Mayor Bloomberg and Speaker Quinn Announce New Initiatives to Expand New York City’s Broadband Connectivity, Bolstering the Growing Tech Sector and Allowing Businesses And Residents to Access High-Speed Internet

Designed to Address Specific Challenge Areas the City Faces to Ensure NYC is a Global Leader in Connectivity and Technology in the 21st Century, Hundreds of Buildings Wired and Certified Over Next 2 Years, Tens of Thousands of Permits Issued More Efficiently

June 2013 | New York, NY

Mayor Michael R. Bloomberg and City Council Speaker Christine C. Quinn today announced a suite of new initiatives to expand New York City’s broadband connectivity and ensure that the City further establishes its leadership position in connectivity and technology for the 21st century. Designed to capitalize on the growth currently taking place within the City’s technology sector by addressing critical ongoing challenges, the initiatives include a competition to build out fiber wiring for commercial and industrial buildings, a grading program for connectivity in New York City buildings, a crowd-sourced digital map highlighting wired buildings citywide, a streamlined process for broadband-related permitting as well as exploring the streamlining of regulatory issues, and a competition to develop mobile applications to help residents access critical services provided by the City and community-based organizations. Collectively, these initiatives, which were developed in partnership with the New York City Economic Development Corporation and the Department of Information Technology and Telecommunications, are expected to lead to hundreds of buildings being wired for state-of-the-art connectivity in the next two years, tens of thousands of permits issued through more efficient and streamlined processes, thousands of buildings being certified and placed on the City’s digital map, and a significant increase in online resources for thousands of residents of the five boroughs. The announcement was made by Deputy Mayor Robert Steel this morning in a forum sponsored by the Association for a Better New York.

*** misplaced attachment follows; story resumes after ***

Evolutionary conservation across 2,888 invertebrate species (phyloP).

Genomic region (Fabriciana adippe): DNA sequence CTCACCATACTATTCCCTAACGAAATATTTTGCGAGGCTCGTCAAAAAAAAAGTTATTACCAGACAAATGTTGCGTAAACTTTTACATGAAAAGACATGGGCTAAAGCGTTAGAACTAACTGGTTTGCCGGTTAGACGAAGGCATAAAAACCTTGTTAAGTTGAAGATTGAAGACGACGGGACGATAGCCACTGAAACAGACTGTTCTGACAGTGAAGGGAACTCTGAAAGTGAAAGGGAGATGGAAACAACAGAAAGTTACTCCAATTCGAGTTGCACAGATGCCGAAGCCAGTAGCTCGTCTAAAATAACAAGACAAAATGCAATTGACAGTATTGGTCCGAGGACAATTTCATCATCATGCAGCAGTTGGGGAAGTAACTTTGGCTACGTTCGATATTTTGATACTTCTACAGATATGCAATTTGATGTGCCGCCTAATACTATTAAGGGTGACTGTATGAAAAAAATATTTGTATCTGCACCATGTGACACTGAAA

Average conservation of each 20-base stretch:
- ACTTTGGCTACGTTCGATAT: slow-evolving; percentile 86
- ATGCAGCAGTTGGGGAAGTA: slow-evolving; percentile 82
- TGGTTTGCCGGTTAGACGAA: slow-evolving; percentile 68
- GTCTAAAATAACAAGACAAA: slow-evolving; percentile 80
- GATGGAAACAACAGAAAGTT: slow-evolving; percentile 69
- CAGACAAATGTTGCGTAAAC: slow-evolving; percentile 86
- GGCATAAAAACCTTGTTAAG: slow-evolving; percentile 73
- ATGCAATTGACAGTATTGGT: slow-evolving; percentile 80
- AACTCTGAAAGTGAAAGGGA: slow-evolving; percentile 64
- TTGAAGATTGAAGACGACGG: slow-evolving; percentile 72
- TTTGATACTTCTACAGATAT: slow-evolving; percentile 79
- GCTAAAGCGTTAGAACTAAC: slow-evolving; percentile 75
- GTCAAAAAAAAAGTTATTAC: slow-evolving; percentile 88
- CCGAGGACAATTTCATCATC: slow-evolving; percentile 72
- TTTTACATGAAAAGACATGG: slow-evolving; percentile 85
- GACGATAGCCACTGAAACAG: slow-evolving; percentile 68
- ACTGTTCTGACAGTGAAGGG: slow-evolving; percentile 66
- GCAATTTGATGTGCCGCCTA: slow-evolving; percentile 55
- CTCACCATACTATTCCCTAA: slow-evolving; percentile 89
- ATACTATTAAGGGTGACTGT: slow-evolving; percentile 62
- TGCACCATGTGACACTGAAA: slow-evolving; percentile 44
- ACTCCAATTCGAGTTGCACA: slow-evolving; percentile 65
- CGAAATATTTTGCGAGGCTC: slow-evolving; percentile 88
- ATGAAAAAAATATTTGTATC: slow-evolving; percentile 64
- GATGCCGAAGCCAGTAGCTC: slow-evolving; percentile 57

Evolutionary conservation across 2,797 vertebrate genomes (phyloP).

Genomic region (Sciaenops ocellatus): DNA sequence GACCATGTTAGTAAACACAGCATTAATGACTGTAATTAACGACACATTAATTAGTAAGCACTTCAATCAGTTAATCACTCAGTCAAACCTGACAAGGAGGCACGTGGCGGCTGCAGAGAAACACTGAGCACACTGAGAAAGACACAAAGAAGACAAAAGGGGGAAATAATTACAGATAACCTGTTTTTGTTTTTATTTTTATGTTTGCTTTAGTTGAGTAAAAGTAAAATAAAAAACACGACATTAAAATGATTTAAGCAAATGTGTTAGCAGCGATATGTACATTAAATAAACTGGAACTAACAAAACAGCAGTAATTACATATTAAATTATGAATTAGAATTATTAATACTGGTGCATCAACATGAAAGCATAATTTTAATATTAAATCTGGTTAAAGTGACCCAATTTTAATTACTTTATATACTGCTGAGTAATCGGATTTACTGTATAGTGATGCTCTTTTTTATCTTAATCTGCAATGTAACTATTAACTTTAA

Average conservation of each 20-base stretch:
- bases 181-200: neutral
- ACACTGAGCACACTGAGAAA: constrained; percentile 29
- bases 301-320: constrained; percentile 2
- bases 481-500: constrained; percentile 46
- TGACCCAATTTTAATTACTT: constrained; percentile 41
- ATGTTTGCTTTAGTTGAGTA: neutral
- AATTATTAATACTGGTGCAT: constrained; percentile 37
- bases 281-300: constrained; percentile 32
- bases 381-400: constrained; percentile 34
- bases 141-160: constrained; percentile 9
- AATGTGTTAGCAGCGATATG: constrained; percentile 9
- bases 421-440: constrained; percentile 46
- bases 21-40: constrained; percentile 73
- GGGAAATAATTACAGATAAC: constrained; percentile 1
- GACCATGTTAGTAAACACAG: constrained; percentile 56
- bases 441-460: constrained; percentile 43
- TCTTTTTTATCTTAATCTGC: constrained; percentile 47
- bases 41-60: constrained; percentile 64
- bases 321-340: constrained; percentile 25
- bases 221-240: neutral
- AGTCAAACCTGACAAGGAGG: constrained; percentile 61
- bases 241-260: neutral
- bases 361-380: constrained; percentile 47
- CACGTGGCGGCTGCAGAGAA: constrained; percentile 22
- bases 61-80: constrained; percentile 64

“The growing technology industry is diversifying the City’s economy and creating the jobs of the future,” said Mayor Bloomberg. “To support those jobs, we need to help the industry get the resources it needs-whether that means more qualified engineers or broadband connections. But encouraging investment in broadband will help more than just the tech sector- it will make sure more businesses and more New Yorkers can get connected.”

“These five initiatives we're announcing today to improve access to high-speed broadband come at a time when our city’s businesses and residents depend on the internet more now than ever before,” said Speaker Quinn. “By removing impediments to business operation, such as the lack of access to broadband in commercial office buildings, we’ll ensure business owners can focus the bulk of their attention on running a successful business. I thank Mayor Bloomberg and Deputy Mayor Steel for working with the City Council to address the needs of those most affected by these issues and taking even more concrete steps toward our goal of making New York City the tech capital of the world.”

These new measures will have a big impact on small businesses that rely on Internet access to provide valuable services to their customers. In the greater New York City area, Time Warner Cable Business Class has a long history of partnering with small businesses to provide high-speed broadband solutions to ensure that the connections between small businesses and their customers are strong.